Even as a dietitian and formerly exclusive pediatric dietitian, neither my baby nor I were chomping at the bit, literally, to start solid foods. He was solely breastfed, an incredibly voracious milk drinker who was showing no interest in “people food,” as my husband I called it. And I dreaded adding yet another slew of tasks to my day by preparing his food and cleaning up thereafter. All of my friends were cooing about starting solids and how much “fun” it was. I begged to differ. I was perfectly content nursing him four times a day and devoting any remaining nutrition bandwidth to myself.
Eventually, all roads lead to food.
Including my pediatrician gently chiding me to start solids at my baby’s six-month visit. Previous recommendations, and unfortunately, some pediatricians, still push starting solids at four months. (There IS an indication for this for certain high-risk children with food allergies — more on that in another post). While the infant gut is technically ready to handle solids at that age, ideally for various reasons, waiting until six months/when various other milestones have been reached is ideal.
My pediatrician encouraged me to start solids at my baby’s six-month check-up, and I wasn’t entirely comfortable with it. Looking back — neither was he. Also — I was still breastfeeding about four to five times per day, pumping because of my oversupply, pumping in the middle of the night as well, and then I was ALSO supposed to then begin preparing food, feeding it, cleaning it/the surrounding four walls of my house where the food would be flung as well? On top of my full-time job and some attempts to sleep? Sure.
Food before the age of one provides supplemental nutrition to the majority of the infant’s intake — breastmilk and or formula.
Most of the benefits of solids actually lie in developing oromotor, sensory, cognitive, and fine motor skills. Introducing the baby to the whole concept/atmosphere of solids is as, or more important, than the actual nutrients from the scant amount of food a six-month-old will eat. As time progresses, the ratio of solids to milk increases until age one when the infant is ready to possibly wean off of breastmilk/formula and transition to cow’s milk (if no cow’s milk allergy is present). Eating, for an infant, is about several things:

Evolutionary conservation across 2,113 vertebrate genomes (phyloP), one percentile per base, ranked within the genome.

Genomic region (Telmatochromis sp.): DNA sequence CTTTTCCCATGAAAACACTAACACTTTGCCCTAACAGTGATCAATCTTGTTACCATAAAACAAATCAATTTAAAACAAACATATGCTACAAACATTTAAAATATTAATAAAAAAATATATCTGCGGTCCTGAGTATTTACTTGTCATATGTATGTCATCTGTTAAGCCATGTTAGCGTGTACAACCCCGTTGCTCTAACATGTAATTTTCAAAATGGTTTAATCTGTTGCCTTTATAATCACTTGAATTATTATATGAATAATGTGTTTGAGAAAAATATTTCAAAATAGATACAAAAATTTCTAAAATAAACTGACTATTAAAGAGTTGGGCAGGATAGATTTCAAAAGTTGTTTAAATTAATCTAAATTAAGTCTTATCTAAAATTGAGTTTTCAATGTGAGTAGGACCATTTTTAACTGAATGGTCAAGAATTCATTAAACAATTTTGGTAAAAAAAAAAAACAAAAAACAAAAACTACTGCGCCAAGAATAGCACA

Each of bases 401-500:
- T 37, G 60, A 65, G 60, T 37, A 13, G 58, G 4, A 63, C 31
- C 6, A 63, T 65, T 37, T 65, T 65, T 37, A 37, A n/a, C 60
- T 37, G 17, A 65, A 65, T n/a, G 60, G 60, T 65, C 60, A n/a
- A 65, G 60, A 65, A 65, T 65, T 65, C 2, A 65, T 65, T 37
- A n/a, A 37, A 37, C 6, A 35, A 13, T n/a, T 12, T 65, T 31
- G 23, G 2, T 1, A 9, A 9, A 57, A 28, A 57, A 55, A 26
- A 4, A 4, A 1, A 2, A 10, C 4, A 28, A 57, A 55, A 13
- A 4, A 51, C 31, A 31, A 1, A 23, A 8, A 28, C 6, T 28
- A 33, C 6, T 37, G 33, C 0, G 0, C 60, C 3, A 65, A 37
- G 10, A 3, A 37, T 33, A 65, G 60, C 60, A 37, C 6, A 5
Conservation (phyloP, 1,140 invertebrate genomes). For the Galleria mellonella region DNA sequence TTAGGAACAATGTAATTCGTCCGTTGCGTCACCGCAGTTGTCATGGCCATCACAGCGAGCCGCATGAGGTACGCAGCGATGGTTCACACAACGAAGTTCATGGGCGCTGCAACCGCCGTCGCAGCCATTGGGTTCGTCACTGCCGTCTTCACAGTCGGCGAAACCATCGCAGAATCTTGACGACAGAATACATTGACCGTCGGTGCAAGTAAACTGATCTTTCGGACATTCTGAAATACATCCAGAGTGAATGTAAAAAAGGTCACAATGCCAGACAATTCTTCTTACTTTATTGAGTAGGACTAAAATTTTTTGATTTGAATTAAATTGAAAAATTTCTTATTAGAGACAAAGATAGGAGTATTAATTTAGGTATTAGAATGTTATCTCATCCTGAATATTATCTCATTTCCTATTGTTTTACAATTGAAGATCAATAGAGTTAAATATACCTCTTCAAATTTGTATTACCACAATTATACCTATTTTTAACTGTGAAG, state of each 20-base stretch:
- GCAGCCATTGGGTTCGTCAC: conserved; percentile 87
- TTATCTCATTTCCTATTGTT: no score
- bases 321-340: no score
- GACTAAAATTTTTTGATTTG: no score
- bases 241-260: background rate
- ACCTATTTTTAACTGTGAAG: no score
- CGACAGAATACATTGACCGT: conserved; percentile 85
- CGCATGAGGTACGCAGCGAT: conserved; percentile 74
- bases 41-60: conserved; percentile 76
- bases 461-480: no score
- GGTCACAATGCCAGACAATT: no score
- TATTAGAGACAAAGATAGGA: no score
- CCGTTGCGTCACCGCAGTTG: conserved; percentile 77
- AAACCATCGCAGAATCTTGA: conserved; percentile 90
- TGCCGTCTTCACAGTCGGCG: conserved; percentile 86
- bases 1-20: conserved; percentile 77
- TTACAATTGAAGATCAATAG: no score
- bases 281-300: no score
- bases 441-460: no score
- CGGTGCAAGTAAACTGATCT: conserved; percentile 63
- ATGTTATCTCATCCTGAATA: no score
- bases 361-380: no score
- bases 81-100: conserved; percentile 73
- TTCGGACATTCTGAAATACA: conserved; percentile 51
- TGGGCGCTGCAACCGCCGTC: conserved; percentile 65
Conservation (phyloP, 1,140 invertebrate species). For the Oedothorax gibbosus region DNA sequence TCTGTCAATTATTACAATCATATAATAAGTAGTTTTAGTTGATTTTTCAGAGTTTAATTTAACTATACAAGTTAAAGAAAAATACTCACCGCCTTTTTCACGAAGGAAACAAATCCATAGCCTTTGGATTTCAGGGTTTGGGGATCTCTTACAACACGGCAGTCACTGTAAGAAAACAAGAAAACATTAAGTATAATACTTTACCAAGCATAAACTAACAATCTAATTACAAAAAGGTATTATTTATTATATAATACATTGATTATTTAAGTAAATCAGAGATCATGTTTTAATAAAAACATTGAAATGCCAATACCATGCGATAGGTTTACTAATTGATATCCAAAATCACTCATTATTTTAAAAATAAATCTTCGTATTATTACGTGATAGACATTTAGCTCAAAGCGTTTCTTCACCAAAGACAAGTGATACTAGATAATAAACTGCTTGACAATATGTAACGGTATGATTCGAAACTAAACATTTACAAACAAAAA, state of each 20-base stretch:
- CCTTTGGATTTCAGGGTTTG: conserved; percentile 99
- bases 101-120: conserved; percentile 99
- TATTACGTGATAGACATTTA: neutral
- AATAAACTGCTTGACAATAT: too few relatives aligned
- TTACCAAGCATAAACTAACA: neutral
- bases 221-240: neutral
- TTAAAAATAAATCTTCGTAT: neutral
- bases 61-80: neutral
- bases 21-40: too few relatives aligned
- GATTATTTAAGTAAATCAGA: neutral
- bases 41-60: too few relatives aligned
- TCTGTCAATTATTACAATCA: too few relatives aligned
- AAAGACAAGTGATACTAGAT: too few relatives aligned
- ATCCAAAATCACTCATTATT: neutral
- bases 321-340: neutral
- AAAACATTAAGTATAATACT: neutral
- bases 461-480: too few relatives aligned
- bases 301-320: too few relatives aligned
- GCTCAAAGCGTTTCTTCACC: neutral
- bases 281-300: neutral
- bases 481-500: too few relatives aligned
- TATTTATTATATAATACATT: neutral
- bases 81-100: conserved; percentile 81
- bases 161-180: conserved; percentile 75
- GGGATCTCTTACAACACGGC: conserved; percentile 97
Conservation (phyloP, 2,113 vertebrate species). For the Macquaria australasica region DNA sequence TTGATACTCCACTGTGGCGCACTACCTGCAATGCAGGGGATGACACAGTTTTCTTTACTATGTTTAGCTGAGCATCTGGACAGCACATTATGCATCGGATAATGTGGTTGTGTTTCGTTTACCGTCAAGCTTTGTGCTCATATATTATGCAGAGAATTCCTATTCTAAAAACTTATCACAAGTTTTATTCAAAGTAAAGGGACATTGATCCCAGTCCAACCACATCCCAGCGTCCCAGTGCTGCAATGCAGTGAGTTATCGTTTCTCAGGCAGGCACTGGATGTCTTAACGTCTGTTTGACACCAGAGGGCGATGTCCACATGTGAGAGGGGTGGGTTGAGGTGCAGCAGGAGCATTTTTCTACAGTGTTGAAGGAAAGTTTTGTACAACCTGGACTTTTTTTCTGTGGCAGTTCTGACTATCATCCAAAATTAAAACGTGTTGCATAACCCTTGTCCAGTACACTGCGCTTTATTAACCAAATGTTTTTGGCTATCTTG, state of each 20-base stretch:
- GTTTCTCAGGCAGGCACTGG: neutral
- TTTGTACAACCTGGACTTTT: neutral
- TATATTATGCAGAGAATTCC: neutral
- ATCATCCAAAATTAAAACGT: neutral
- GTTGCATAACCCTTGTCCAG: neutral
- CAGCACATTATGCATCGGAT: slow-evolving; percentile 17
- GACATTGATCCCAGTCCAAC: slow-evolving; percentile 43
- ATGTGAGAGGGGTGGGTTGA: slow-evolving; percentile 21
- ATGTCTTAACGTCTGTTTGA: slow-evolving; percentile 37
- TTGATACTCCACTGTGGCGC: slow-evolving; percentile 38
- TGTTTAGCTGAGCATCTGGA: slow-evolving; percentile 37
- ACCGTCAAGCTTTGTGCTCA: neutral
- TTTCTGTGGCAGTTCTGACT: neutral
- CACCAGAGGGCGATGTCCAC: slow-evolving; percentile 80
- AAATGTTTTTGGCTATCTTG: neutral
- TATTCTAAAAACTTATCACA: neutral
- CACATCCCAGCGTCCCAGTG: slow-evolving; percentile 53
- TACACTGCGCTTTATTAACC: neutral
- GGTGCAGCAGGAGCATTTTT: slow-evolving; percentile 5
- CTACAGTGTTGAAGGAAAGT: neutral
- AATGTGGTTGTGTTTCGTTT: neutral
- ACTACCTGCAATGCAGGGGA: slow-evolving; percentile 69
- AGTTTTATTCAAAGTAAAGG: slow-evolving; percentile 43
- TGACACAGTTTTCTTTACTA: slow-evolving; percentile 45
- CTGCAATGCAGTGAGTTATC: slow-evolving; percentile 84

- Being with a caretaker
- The sounds of the food being scraped about,
- Watching the preparation of the food
- Touching the food
- Using utensils
- Using food as utensils (like a scooped cooked and peeled zucchini stuffed with cottage cheese)
- Learning how to use the utensils
- Noticing colors, shapes, textures, temperatures, seasonings, flavors, scents, their chair, their clothes, and the adult reactions to their intake
- The sensation of sitting
- Drinking water/milk from a cup (by the way — we no longer recommend sippy cups — we recommend tiny “adult” silicone cups and then straw cups around nine months!)
- Sorting out taste preferences
- …and observing animals enjoy the fallen bits (“La Senora Madeleine”, our geriatric Cavalier King Charles Spaniel, ate FAR more than my son the first few months of solid foods), etc.
For my baby, the sensory party with every “meal” was much more beneficial than the actual mere tablespoon of food that actually made its way into his mouth (much to the elation of the family dog coveting the morsels below.)
We recommend that babies meet three milestones before introducing solids:
- That they can sit independently, and well, for several minutes at a time. My baby wasn’t doing this at six months. But some do far earlier. This is great to minimize choking risk because if they aren’t focusing on staying upright, they’re less likely to choke.
- That they lose their tongue-thrust reflex.
- That they show an interest in the food that adults around them are eating.
Read Part 2 here!
In the meantime, check out this post from another local mom who overcame her solid feedings fears.